Tomlinson says that when he approached MAR with the charges of data manipulation, Sadler encouraged him to file an ethics complaint.
An ethics complaint is a more involved process and cannot move forward if a pending criminal or civil lawsuit is going on.
MAR would not comment on any advice that they may have given Tomlinson.
Brokers and agents in South Florida are in an uproar over the course of events, with one asking, “Are The Jills too big too fail?”
Janie Coffey, executive director of sales, Compass Jacksonville, said MAR and Coldwell Banker have a duty to disclose the data manipulations to REALTORS® and the public. (Coffey was executive vice-president at ONE Sotheby’s Miami when Tomlinson filed his complaint in 2014.)
“I hope every single buyer who bought a house thinking it was fresh on the market when in reality it had been sitting hundreds of days if not years, is notified by Coldwell Banker and the Miami Assn. of REALTORS® acknowledging the wrongdoing and owning up to it. I hope MAR takes appropriate action and stops hiding behind ‘we can’t do anything as long as an active case is unresolved’,” said Coffey.
‘A Misrepresentation Of The Properties’
“I didn’t even know such a thing was possible,” said Robert Bass, a Phoenix-based broker defense lawyer and educator who has represented licensees for over 30 years.
“The real issue is misrepresentation of the properties,” he said. Bass started his career as a regulator with the Arizona Dept. of Real Estate, and was formerly a part-owner of one of the largest real estate companies in the Southwest.
“This type of manipulation could be interpreted as consumer fraud. It appears to be using false and misleading information to lure buyers into believing real property is more valuable or desirable than it really is.
“I wouldn’t be surprised if there is a law firm burning the midnight oil, evaluating damage claims to see if grounds exist for a class-action lawsuit,” he added, “If a top firm with substantial market share finds a way to manipulate MLS data on high-end properties to make it look like there were fewer days on market, it gives their clients an unfair advantage. What if they are representing both buyer and seller in this scenario? While I foresee some problems of proof, lawyers could look at these as multi-million-dollar cases.”
Bass posed a hypothetical: “Let’s say I’m looking at buying a $20 Million property and I hire a top REALTOR® to help me buy this property. I decide what to offer based upon their advice, and later I learn that this house may have been worth millions less. Would I wonder how my agent did not realize that this property had been languishing on the market for several years? More importantly, how would the buyer’s agent prove they performed their market research competently, when it appears the agent was as much a victim as the buyer? Even a groundless claim can cost huge amounts of money to defend.”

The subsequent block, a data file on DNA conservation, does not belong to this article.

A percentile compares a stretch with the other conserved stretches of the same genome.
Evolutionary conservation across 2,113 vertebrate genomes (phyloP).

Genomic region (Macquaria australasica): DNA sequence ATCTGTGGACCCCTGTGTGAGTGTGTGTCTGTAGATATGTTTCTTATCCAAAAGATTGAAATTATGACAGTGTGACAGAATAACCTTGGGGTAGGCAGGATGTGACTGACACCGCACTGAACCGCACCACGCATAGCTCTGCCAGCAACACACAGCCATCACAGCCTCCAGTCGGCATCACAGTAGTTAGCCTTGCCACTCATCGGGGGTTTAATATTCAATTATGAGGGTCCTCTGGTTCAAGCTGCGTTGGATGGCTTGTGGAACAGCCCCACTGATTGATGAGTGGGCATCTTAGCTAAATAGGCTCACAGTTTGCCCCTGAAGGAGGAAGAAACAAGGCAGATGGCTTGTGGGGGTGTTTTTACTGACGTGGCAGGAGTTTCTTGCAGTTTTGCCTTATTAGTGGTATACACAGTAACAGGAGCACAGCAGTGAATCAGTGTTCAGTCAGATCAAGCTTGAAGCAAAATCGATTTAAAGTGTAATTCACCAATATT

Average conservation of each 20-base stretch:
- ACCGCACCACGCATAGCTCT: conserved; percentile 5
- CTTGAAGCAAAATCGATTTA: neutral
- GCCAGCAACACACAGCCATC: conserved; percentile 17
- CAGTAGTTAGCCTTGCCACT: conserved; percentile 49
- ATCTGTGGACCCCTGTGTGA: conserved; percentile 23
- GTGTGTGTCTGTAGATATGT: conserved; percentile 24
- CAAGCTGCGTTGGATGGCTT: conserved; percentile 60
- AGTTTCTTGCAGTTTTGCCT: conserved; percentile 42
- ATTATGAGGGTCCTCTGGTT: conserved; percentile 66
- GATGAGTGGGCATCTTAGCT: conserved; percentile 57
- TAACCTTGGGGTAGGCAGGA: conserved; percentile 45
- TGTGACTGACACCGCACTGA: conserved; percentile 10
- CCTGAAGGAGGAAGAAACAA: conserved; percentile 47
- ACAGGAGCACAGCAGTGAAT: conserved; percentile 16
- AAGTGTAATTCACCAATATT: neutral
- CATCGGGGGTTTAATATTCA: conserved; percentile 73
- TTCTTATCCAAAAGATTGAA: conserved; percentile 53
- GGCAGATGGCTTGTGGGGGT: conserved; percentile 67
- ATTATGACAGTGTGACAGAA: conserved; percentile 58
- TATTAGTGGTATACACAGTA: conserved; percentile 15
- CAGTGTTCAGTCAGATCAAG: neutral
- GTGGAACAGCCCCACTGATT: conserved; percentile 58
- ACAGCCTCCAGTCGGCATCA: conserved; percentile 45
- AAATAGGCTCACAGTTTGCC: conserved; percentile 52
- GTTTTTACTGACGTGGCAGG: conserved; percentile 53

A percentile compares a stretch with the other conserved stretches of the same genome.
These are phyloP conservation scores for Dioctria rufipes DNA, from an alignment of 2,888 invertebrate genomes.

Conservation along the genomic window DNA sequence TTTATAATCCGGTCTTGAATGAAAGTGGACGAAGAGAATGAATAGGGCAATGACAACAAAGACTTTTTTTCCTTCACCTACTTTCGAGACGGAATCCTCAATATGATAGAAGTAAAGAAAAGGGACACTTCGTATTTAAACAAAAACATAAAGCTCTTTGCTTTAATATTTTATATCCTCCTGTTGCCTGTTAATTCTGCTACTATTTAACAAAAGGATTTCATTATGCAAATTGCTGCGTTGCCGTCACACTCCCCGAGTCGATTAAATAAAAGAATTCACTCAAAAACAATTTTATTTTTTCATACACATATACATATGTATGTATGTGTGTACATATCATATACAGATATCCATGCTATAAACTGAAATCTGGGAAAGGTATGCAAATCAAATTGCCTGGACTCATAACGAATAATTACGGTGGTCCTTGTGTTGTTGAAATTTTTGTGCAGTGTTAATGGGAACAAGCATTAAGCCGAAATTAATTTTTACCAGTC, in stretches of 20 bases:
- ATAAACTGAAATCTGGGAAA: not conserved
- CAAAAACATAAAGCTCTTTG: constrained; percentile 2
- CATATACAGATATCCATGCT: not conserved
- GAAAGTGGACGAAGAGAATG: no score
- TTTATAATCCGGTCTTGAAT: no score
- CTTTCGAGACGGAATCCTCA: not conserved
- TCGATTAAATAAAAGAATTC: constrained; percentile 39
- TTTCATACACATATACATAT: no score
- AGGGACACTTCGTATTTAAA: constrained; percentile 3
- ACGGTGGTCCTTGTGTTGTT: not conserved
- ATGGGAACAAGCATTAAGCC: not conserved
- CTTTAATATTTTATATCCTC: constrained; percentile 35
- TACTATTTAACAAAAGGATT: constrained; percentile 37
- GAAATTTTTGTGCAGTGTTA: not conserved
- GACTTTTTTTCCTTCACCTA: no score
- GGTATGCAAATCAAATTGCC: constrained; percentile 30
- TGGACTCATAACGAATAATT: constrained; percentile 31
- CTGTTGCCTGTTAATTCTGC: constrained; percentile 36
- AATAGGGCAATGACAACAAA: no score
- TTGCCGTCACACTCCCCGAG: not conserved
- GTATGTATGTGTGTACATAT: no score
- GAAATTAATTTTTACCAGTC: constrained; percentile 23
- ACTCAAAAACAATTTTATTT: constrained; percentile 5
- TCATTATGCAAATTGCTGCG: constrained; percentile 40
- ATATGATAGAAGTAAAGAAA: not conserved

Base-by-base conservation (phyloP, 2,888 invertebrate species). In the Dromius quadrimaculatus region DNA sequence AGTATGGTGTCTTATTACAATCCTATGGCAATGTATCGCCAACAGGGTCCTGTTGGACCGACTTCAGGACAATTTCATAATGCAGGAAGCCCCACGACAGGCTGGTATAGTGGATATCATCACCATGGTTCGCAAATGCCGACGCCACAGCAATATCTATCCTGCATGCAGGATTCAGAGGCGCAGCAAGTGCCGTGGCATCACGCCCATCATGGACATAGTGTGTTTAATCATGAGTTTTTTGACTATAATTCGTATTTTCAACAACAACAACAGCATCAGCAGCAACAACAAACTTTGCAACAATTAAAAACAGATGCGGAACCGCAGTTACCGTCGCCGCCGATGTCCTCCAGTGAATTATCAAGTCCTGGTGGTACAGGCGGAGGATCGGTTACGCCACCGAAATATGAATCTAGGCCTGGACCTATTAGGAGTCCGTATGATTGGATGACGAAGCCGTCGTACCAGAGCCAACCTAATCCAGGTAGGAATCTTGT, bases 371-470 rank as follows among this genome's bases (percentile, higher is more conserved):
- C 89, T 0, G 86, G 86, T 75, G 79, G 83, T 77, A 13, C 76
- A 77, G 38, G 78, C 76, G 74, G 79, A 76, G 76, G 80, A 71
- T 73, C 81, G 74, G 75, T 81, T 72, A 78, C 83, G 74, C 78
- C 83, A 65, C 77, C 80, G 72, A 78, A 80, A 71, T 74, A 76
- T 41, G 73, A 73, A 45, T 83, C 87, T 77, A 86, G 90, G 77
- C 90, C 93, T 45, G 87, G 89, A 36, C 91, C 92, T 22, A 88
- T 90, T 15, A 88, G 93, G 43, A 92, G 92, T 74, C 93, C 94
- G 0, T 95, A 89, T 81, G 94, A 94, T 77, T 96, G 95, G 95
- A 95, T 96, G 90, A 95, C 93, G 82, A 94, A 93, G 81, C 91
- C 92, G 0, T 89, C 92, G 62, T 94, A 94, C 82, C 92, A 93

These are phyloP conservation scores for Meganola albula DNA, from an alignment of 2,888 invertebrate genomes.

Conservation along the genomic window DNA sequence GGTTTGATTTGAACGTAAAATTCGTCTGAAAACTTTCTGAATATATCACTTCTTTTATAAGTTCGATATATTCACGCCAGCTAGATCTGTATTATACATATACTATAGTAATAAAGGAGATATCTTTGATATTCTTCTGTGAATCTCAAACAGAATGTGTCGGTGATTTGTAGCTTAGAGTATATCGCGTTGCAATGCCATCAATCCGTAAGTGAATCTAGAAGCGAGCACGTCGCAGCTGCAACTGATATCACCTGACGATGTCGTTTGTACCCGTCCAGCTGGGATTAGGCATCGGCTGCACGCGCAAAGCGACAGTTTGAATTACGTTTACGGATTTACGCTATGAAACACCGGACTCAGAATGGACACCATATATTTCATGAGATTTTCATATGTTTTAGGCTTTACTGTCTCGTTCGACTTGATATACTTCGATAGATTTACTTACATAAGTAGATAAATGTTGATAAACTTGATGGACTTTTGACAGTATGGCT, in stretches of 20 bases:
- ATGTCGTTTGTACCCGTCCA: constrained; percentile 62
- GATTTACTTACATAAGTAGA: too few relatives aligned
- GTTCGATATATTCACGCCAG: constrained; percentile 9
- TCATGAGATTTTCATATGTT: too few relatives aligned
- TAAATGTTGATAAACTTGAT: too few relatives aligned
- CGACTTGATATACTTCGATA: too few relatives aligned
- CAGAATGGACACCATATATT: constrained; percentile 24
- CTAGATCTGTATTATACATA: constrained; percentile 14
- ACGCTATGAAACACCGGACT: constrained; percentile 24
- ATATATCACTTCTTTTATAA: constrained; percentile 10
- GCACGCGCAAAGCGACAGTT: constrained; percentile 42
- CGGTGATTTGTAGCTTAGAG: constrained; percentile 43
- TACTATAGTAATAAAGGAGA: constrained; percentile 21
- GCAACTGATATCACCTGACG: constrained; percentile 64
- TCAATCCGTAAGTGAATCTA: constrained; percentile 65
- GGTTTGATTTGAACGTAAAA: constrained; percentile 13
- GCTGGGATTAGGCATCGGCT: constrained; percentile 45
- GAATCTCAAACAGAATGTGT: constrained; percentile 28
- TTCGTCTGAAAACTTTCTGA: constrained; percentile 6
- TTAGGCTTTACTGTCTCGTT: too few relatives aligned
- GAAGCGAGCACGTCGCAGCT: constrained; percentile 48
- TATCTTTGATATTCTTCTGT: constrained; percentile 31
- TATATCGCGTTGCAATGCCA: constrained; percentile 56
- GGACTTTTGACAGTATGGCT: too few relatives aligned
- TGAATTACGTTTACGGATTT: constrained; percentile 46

“This looks like a wake-up call for MLSs around the country, big and small,” he said. “How did they manipulate the data, how did they make this happen? If buyers believe they were cheated and took action, how will the E&O companies for agents and MLSs react? Is this a ‘covered claim’, or would the company and services be on their own? It presents some novel and complex issues involving fiduciary duties and standard of care, among others.”
“I don’t know all the details of this case, but I would recommend that we pop up to 10,000 feet to use this as a learning moment. What can the industry, the MLSs learn from this experience? Now that this has happened in Miami, I think this is something that organizations like our own MLS should look at (if they are not already doing so) to see if something like that can happen here,” said Bass.
“Maybe it’s time for MLS groups around the country to hire some ‘white-hat’ hackers, find out where their systems are vulnerable, remove those vulnerabilities, and develop the triggers that tell us when someone is intruding on the data.”
Case History: Tommy Hilfiger Golden Beach Sale
Tommy Hilfiger and his wife purchased the property at 605 Ocean Boulevard in Golden Beach Estates in 2013. MLS data reflects a sale price of $17,250,000, following 175 days on market.
The pricing trajectory and marketing timeline are raising eyebrows in the real estate arena, and brokers pointed out that The Jills had both sides of this transaction.
The Jills’ data manipulations erased 375 days on market prior to the sale of this property. In Tomlinson’s complaint to MAR he asked if reduced market time gave the buyer “a false sense of the home’s desirability.”
Hilfiger listed his home for sale with The Jills last February, asking $27,500,000. The property was taken off the market in June following two price reductions (final price $23,500,000) and 480 days on the market.
“Did the buyer know the house was on the market in 2010 for $18.5 million, and that it came back on the market several months later at $21 million?” asked brokers familiar with the complaint.